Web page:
One version of crime prevention is to hunt around for the latest program and try it out. Like a teen shopping for clothes, popular fashion dictates choice. Cost comes second. Many of the prevention programs we see today result from the most recent academic or policy fashion. They are impervious to cost and, to stretch the metaphor, they are silent on effectiveness.
Too many crime prevention programs are adopted as though one size fits all. They are effective or ineffective depending on where, on what, and how they are applied. Few have actually been tested for effectiveness with any scientific rigor.
It is like medicine that waits for symptoms and then looks for specific treatments. The more sophisticated doctor is more holistic, working in partnership with the patient to build overall health and wellness, rather than waiting for symptoms to arise.
SafeGrowth is such an approach in crime prevention. It is a 21st Century holistic form of collaborative community development. SafeGrowth works directly with residents, transferring skills and knowledge to the place they are most needed, within troubled neighbourhoods. It also applies to existing safe neighbourhoods looking to innoculate their community from disorder and delinquency.
Example: A large cluster of high rise apartment buildings - the San Romanoway project - becomes the subject of a multi-year program to address crime and disorder. Housing 4,000 residents, many of whom are new immigrants and single parents, the project has a history of problems with crime. They are surrounded by gangs, drugs and poverty of the notorious Jane/Finch suburbs in north Toronto. For decades conditions for the 60,000 residents in Jane/Finch worsen and grow into one of Canada's highest crime communities.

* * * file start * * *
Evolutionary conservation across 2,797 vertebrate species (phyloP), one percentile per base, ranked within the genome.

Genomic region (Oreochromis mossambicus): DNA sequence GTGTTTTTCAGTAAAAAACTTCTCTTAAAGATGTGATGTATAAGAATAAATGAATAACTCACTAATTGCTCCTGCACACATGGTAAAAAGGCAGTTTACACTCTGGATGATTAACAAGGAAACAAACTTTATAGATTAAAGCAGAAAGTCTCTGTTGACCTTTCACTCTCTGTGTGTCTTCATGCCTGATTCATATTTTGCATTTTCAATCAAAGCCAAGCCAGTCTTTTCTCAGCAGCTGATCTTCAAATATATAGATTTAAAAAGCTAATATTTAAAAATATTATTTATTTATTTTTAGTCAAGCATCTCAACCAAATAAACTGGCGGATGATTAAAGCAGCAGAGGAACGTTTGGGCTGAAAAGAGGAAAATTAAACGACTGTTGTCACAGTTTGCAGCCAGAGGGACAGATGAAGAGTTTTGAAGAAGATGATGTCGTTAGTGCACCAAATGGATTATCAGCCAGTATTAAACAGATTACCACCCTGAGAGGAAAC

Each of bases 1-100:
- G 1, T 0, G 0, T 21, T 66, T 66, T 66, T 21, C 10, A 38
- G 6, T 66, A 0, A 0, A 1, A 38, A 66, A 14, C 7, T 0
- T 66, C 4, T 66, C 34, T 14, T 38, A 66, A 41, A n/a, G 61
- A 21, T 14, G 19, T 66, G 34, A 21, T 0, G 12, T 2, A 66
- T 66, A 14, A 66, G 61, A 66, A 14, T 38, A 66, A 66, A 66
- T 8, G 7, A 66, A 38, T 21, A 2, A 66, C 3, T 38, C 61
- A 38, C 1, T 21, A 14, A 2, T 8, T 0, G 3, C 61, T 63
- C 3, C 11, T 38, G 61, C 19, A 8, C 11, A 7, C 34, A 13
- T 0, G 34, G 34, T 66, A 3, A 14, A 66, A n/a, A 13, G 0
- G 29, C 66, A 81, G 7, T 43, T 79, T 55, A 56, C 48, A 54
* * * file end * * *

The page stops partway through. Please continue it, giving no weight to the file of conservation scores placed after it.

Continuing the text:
From 2000 to 2001 a research team led by Ross McLeod from Intelligarde and myself from AlterNation conducted research and crafted a SafeGrowth neighbourhood redevelopment plan. From 2001 to 2009 the Greenwin Property Management group led by Kevin Green, along with local residents formed the San Romanoway Revitalization Association, led by director Stephnie Payne. They immediately began implementing tailored strategies they selected for themselves. Community gardens, parenting classes, area cleanups, better lighting, improved management practices, social and recreational programs for kids, and others began the process. Fundraising was done locally and government, private corporations, and philanthropic groups all contributed.
Most recently San Romanoway has added new tennis courts and tennis camps from Tennis Canada, and a new cineplex movie theatre donated by the Cineplex Corporation within the apartment project - the first of its kind in Canada. They also have opened a new recording studio in which local kids create their own rap songs for public sale.
Crime at San Romanoway has plummeted, more residents are engaged in community life, and fear has decreased. While conditions in the wider Jane-Finch area are unchanged, San Romanoway shows us how the SafeGrowth model for neighbourhood building represents the future of 21st Century crime prevention.
The full SafeGrowth story will be reported this fall in a special issue of the Built Environment journal: Security versus Safety: How to Deliver Less Crime and More Sustainable Design.
The Built Environment journal website